cessities of lifo without regard to tho
law of supply and demand. Wo con
demn the hypocritical attitude of the
Republican lenders who abuse trusts
and combines, while they uso tho
money obtained from them and extort
ed from the people to debauch the ig
norant voters of the country.
"That wo re-a til rm and endorse tho
correlated sections of tho Kansas City
platform upon the subject of trusts and
The convention decided to provide
for two series of campaign meetiugs,
one to include candidates for State
offices, the other for candidates for
federal ?nices. Senator Tillman, who
had it all his way, spoke upon national
Col. Wilie Jones woo re-elected State
FROM THE NATION'S CAPITAL.
From Our Own Correspondent.
WASHINGTON, D. C., May 20,1902.
The attempt to Morganize the small
national banks of the country mnde by
the Republicans of the House Commit
tee on Banking and Currency when
they reported the Fowler Currency
bill, which among its many objectiona
ble features provides for branch na
tional banks, was virtually killed for
the present session at a conference of
the House Republicans held last week*
although no vote was taken and the
conference adjourned to meet again
qext week to consider the same bill.
The death blow was given the bill by
Representative Power, of Maine, who
directed his attack especially upou the
branch bank clause of the bill, of which
he said: "It will Morganize our na
tional banks, this plan for branch
banks. The small banks of the coun
try will either have to liquidate or go
into branch banking." He told how
the branch banking law of Canada had.
reduced the number of banks in the
entire Dominion of Canada to 85; and
of how the law worked in the little
Canadian town of Woodstock just
ncros-. the border from his home,
Honiton, Me., Mr. Powers said: "There
were two private banks there. When
the law for branch banks was enacted
in Canada these two banks were ab
sorbed by the great banks in Montreal
and the interest rate, instead of de
creasing, went up." Tho Republican
bosses may try to put this bill through
at tho next session, but it has been
made plain to tuent that it will be too
dangerous to try to do so before tho
The old bur usually successful'plan
of using patronage to buy off opposi
tion to administration measures is be
ing used by Mr. Roosevelt on tho Re
publican members of the House who
aided the Democrats to overthrow thc
bosses and add ibo amendment repeal
ing the differential duty on relined
sugar to tho Cuban reciprocity bill.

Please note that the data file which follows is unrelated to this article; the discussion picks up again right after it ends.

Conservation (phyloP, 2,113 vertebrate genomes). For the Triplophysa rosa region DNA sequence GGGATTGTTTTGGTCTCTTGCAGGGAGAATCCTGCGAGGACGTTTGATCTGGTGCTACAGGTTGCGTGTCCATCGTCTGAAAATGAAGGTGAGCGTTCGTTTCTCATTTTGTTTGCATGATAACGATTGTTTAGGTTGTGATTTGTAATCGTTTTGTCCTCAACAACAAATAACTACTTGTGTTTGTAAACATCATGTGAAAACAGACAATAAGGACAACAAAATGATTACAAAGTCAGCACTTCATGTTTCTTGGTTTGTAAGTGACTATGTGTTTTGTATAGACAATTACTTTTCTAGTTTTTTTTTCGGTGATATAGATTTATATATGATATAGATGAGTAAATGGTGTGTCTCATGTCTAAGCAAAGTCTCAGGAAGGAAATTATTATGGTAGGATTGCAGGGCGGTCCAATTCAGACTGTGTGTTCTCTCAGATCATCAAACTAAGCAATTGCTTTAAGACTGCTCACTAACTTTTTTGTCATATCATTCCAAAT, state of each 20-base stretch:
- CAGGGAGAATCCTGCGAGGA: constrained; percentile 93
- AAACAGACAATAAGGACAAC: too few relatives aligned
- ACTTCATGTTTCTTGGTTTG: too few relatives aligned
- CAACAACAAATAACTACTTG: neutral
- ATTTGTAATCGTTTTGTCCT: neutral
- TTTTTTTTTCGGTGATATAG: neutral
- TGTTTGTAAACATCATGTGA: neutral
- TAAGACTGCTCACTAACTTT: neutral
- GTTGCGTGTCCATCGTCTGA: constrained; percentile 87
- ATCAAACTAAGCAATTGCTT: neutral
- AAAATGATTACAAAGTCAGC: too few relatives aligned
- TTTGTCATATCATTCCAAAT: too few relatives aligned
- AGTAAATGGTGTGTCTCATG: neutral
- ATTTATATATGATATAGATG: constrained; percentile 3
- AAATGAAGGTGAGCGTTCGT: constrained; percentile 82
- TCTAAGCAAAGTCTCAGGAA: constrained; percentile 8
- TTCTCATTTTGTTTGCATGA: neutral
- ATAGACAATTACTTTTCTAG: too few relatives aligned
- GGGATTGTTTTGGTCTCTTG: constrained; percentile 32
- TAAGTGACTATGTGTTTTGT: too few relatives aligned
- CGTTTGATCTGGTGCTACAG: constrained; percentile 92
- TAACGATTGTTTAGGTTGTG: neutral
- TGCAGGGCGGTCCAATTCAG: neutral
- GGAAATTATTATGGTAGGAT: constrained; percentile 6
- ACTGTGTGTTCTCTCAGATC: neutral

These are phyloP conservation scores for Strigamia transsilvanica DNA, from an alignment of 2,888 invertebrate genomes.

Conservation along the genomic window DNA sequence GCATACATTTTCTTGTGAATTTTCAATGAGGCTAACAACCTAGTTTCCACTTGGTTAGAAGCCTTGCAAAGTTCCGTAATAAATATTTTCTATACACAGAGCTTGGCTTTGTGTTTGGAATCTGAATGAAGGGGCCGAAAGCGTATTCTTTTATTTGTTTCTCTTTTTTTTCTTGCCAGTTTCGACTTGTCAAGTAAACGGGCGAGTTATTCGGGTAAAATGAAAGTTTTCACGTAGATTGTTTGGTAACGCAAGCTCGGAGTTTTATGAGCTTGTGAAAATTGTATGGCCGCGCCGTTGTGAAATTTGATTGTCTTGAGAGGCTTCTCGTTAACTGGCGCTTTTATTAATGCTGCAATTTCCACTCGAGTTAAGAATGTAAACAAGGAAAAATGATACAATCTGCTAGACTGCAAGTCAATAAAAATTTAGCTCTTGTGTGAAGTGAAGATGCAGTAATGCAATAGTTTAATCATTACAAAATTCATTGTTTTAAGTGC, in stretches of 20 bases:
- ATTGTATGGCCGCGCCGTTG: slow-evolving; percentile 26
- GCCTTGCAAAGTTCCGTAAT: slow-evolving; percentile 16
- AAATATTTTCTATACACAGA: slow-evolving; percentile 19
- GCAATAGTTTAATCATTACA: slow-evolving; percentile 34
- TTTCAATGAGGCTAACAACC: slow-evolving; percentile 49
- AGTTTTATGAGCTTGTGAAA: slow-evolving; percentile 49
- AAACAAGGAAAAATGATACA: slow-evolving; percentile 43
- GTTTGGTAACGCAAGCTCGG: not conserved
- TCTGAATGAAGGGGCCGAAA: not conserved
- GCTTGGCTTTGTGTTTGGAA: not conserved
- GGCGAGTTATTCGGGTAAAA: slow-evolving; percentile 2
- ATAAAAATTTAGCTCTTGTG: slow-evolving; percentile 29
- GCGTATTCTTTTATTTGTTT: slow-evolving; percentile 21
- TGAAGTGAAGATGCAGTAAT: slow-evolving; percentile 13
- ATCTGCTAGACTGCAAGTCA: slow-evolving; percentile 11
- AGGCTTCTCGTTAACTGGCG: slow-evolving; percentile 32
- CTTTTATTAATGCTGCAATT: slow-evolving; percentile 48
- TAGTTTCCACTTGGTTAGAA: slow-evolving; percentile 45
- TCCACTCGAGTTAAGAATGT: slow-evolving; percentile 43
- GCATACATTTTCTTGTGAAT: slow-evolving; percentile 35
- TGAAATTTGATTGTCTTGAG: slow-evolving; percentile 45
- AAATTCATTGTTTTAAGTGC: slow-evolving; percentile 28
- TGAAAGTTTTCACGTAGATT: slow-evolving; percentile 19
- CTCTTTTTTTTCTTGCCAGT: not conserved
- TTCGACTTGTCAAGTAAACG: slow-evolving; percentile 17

Tho Sugar Trust has ordered that
amendment killed, because it would
decrease its profits about 98,000,000 a
year. The Republican bosses in the
Senate have told Mr. Roosevelt that
they can kill it in the Senate, and he is
now trying to secure the Republican
votes needed to get the House to agree
to the bill as it will be passed by the
Senate. There is some very desirable
Federal patronage that is now or soon
will be available, and this Mr. Roose
velt is offering to give the Republican
kickers of the Honse to reverse them
selves and vote as the Sugar Trust
wishes them to vote. If Mr. Roosevelt
succeeds in this dicker, as now seems
probable, the kickers may find them
selves called to account by their con
stituents. This isn't a good year for
It is difficult to shake off the bossing
habit. After President Palma had
been duly inaugurated President of the
supposedly independent Cuban repub
lic Secretary Root ordered him by
cable, not to receive tho credentials of
the British Minister to Cuba, who was
in Havana, until after the U. S. Minis
ter, who was detained in Washington
by tho delay of tho Senate in confirm
ing his nomination, had delivered his.
Tho minif *.er whose credentials aro first
uiujy AAA? JJ.-SSV, 4?.
received will become the dean of the
Cubau diplomatic corps. Palma will
obey, of course-he cannot afford to do
otherwise-but such bossing is not cal
culated to make either him or other
intelligent Cubans love this govern
Senator Pettus, although one ot the
oldest members of the Senate, is one of
its hardest workers. A visitor to his
committee room found him at work at
7 o'clock the other morning, and asked,
him if ho wasn't at work unusually
early. Ho replied: "Oh. no, I go to
bed reasonably early every night and
then I get up at 5 o'clock in the morn